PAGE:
The Indianapolis Colts had a chance to establish a new standard for the team this season and they fumbled the opportunity away.
If you’re a fan of the Indianapolis Colts, then you know the team can often be overlooked at times. A smaller market team that isn’t completely dominating the NFL, it’s easy for the league and media to skip over the Colts. That’s why Shaquille Leonard is vocal about demanding respect for Indianapolis, why Jim Irsay complained about Indy’s lack of home primetime games, and why many fans are already anticipating that Grover Stewart will be snubbed in end-of-year accolades.
While that has been the case in the recent past, it seemed as if things were changing entering this season. The Colts were suddenly an interesting team. With young, elite stars like Leonard, Jonathan Taylor, and Quenton Nelson, it seemed like Indy would be contenders this year. After the impressive stretch of football last season, and sending a league-high seven players to the Pro Bowl, the Colts suddenly became a team to talk about.
That’s why Indianapolis entered the season with four primetime games— two at home, and why the team was also considered a Super Bowl sleeper. Now, 13 weeks into the season, the Colts are just an underwhelming team with a lot of Nationally televised games that even die-hard fans struggle to watch. After Indy played the Pittsburgh Steelers on Monday Night Football and the Dallas Cowboys on Sunday Night Football in consecutive weeks, NFL viewers began pointing out that Indianapolis has two more spotlight games in the next three weeks and everyone wondered why since Indy is so bad right now.
Well, the answer is that the Colts weren’t supposed to be bad this season. Everyone believed that this was the year that Indianapolis would be a serious contender and the team would jump back into league-wide relevance. Indy had that opportunity but unfortunately, the team didn’t capitalize.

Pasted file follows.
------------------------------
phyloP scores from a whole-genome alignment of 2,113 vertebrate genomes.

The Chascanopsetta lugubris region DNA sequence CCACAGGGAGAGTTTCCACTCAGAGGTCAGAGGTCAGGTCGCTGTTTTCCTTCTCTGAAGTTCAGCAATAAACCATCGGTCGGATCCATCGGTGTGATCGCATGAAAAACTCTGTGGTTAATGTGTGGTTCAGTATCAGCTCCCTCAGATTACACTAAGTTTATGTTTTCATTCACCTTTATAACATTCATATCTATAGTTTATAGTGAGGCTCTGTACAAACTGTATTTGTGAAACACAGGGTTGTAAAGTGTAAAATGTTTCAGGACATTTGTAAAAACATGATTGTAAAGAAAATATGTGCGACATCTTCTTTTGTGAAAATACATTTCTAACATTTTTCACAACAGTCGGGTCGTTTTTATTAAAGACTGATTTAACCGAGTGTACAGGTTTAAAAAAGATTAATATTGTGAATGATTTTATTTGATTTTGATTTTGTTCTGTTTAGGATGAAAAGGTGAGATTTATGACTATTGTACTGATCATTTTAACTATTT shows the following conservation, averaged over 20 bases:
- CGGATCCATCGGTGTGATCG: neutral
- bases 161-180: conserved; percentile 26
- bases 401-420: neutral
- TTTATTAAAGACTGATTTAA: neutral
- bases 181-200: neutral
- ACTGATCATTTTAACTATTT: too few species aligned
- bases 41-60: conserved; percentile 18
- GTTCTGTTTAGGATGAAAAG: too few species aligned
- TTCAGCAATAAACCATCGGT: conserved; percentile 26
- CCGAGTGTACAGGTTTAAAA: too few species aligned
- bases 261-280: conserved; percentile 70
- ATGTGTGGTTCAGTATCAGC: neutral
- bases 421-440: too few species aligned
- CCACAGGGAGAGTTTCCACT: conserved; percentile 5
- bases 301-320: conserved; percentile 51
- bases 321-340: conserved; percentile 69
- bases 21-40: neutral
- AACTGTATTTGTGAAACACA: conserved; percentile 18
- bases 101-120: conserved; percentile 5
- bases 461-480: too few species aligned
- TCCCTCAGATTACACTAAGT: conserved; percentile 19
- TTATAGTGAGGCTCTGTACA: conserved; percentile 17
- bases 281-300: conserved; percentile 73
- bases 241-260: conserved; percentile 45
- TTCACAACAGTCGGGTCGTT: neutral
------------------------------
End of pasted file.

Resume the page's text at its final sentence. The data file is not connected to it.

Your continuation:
Colts missed their opportunity to remain in the NFL’s spotlight
Underwhelming seasons aren’t rare in the NFL, they happen every year. In fact, Indianapolis is just one of a few teams this season that have been performing well below expectations. Translating on-paper expectations to an on-field reality is just tough, everyone understands that. However, what makes this year especially tough for the Colts is that they are a team that has been demanding respect. The NFL world finally gave them the respect and platform they were asking for and Indianapolis froze when the lights came on.
Of course, Indy will have the opportunity to reset this offseason. The franchise will go back to the drawing board and come up with a plan of attack for free agency and the draft as Indy tries to build a contending team. Each season is its own entity, so failures don’t necessarily carry over; each team starts each season 0-0. Unfortunately, the NFL’s spotlight isn’t that forgiving, it doesn’t just provide a clean slate.
That means the Colts will likely descend back to being somewhat of an afterthought in the big picture of the league, a middle child of sorts. Have other teams fallen flat before but remained prominent in the league? Absolutely. Look no further than Indy’s last opponent. But, just like players, certain teams have different privileges and far more room for error.
For teams like the Colts, the NFL is kind of like long lines at an amusement park without a fast pass. Indianapolis waited in line, complaining about how long it was taking to get its turn on the ride. When Indy finally reached the front and it was time to strap into the seats, the team chickened out. Unfortunately, the NFL has no mercy as a ride conductor. If you weren’t ready to get on when it was your turn, you have to go back to the back of the line and start all over again.
As Indianapolis rebuilds its team this offseason to be more competitive the Colts will also have to rebuild their reputation to show that they’re deserving of the NFL’s spotlight.